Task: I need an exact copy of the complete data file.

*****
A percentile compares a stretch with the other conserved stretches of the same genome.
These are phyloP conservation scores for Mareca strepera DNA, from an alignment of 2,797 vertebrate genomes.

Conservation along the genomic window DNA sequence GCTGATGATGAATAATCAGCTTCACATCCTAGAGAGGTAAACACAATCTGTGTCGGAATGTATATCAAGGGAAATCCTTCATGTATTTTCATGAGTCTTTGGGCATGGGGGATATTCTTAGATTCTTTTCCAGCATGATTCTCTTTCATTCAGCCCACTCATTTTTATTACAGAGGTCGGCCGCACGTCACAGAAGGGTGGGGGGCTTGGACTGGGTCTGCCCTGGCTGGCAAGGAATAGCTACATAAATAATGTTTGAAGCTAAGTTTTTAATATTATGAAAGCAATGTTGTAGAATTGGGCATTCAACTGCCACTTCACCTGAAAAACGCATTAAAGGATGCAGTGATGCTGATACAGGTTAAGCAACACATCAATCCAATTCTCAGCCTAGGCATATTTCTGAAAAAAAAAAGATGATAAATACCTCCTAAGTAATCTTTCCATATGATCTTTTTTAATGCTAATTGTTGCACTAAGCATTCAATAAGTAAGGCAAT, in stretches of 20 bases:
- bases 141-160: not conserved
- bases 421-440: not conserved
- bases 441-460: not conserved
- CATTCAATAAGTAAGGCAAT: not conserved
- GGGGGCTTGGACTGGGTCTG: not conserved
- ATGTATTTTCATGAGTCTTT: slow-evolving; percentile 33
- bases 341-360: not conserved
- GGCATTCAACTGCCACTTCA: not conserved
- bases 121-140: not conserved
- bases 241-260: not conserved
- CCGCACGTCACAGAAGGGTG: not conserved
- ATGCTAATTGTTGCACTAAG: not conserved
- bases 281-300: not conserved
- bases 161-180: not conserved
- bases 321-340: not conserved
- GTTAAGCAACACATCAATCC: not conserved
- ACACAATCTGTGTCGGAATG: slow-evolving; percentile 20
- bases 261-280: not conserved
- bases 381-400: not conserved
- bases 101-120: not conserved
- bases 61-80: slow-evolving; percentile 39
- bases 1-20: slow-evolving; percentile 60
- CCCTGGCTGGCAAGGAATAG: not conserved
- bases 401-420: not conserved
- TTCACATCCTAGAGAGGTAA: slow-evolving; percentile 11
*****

A percentile compares a stretch with the other conserved stretches of the same genome.
These are phyloP conservation scores for Mareca strepera DNA, from an alignment of 2,797 vertebrate genomes.

Conservation along the genomic window DNA sequence GCTGATGATGAATAATCAGCTTCACATCCTAGAGAGGTAAACACAATCTGTGTCGGAATGTATATCAAGGGAAATCCTTCATGTATTTTCATGAGTCTTTGGGCATGGGGGATATTCTTAGATTCTTTTCCAGCATGATTCTCTTTCATTCAGCCCACTCATTTTTATTACAGAGGTCGGCCGCACGTCACAGAAGGGTGGGGGGCTTGGACTGGGTCTGCCCTGGCTGGCAAGGAATAGCTACATAAATAATGTTTGAAGCTAAGTTTTTAATATTATGAAAGCAATGTTGTAGAATTGGGCATTCAACTGCCACTTCACCTGAAAAACGCATTAAAGGATGCAGTGATGCTGATACAGGTTAAGCAACACATCAATCCAATTCTCAGCCTAGGCATATTTCTGAAAAAAAAAAGATGATAAATACCTCCTAAGTAATCTTTCCATATGATCTTTTTTAATGCTAATTGTTGCACTAAGCATTCAATAAGTAAGGCAAT, in stretches of 20 bases:
- bases 141-160: not conserved
- bases 421-440: not conserved
- bases 441-460: not conserved
- CATTCAATAAGTAAGGCAAT: not conserved
- GGGGGCTTGGACTGGGTCTG: not conserved
- ATGTATTTTCATGAGTCTTT: slow-evolving; percentile 33
- bases 341-360: not conserved
- GGCATTCAACTGCCACTTCA: not conserved
- bases 121-140: not conserved
- bases 241-260: not conserved
- CCGCACGTCACAGAAGGGTG: not conserved
- ATGCTAATTGTTGCACTAAG: not conserved
- bases 281-300: not conserved
- bases 161-180: not conserved
- bases 321-340: not conserved
- GTTAAGCAACACATCAATCC: not conserved
- ACACAATCTGTGTCGGAATG: slow-evolving; percentile 20
- bases 261-280: not conserved
- bases 381-400: not conserved
- bases 101-120: not conserved
- bases 61-80: slow-evolving; percentile 39
- bases 1-20: slow-evolving; percentile 60
- CCCTGGCTGGCAAGGAATAG: not conserved
- bases 401-420: not conserved
- TTCACATCCTAGAGAGGTAA: slow-evolving; percentile 11